Father of Humboldt Bronco Logan Boulet applauds Nova Scotia's shift to presumed consent for organ donation
Published Tuesday, January 19, 2021 2:51PM CST
Logan Boulet, 21, died in the Humboldt Broncos bus crash in Saskatchewan on Friday, April 6, 2018.
SASKATOON -- On Monday, the province of Nova Scotia became the first jurisdiction in North America to implement a policy of presumed consent for organ donation.
Anyone aged 19 or older living in that province will automatically become an organ donor unless they opt-out.
In 2018 Logan Boulet, one of the victims killed in the Humboldt Broncos bus crash, donated six of his organs and tissues and inspired ‘The Logan Boulet Effect” which saw nearly 100,000 Canadians sign up to become organ donors.
His father Toby supports the Nova Scotia legislation.
“Nova Scotia’s done their homework,” he said. “They gave themselves 18 months to study it, they enacted a lot of education to the people of Nova Scotia. They didn't just do it.”
Boulet believes implementation across the country would work, as long as each province and territory lays a similar foundation.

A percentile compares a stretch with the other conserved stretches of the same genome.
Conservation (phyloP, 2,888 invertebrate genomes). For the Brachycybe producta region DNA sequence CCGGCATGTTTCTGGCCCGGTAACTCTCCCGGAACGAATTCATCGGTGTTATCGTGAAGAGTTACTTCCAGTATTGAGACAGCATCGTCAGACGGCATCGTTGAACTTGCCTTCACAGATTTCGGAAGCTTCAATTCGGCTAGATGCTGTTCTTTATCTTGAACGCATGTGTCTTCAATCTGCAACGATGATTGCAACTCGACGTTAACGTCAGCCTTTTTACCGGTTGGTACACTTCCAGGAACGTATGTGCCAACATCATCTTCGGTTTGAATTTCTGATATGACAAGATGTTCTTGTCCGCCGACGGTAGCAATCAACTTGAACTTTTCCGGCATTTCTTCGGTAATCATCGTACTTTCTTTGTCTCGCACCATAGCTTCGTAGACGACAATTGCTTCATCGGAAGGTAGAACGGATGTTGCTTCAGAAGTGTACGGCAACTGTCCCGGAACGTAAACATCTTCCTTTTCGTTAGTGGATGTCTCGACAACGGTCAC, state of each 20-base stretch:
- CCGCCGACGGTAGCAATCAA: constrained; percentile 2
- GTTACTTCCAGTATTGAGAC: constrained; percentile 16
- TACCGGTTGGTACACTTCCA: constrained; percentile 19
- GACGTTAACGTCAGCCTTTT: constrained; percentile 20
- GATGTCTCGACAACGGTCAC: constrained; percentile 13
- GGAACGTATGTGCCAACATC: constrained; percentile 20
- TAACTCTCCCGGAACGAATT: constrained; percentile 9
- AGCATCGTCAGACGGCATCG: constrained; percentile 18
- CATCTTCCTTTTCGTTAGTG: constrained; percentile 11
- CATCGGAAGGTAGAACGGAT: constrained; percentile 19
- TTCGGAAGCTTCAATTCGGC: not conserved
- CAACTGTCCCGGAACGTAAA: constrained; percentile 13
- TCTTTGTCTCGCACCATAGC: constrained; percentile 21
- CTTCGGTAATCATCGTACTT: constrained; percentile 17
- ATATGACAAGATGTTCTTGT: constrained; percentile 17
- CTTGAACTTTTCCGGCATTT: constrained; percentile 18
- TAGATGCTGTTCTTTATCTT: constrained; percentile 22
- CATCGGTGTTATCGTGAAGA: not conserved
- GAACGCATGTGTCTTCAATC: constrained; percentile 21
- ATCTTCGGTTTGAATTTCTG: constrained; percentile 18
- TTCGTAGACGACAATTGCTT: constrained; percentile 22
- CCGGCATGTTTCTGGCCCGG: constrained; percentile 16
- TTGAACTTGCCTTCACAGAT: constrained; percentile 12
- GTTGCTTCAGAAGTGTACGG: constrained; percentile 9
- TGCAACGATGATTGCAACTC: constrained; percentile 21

In a statement to CTV News, the Saskatchewan Ministry of Health says “no decisions regarding the implementation of a deemed consent model have been made at this time”, but the province of Saskatchewan will continue to “invest in initiatives to improve rates of organ and tissue donation”.
“In 2020‐21, we have committed incremental funding of $1.189 million to support the expansion of donor care providers, increased transplantation, increased opportunities for corneal transplants, the launch of a provincial donor registry and public education and awareness,” the statement ministry said in a statement.
In September 2020, the province launched the Saskatchewan Organ and Tissue Donor registry which allows the public to register their intent to donate online.
“Do the right thing. Be a giver, not a taker, serve society,” said Boulet, who’s encouraging people across the country to talk about organ donation.
“You can say clearly what your child, or your spouse, or your parent wanted. So, if it's presumed consent, then families can support that by knowing exactly what they want.”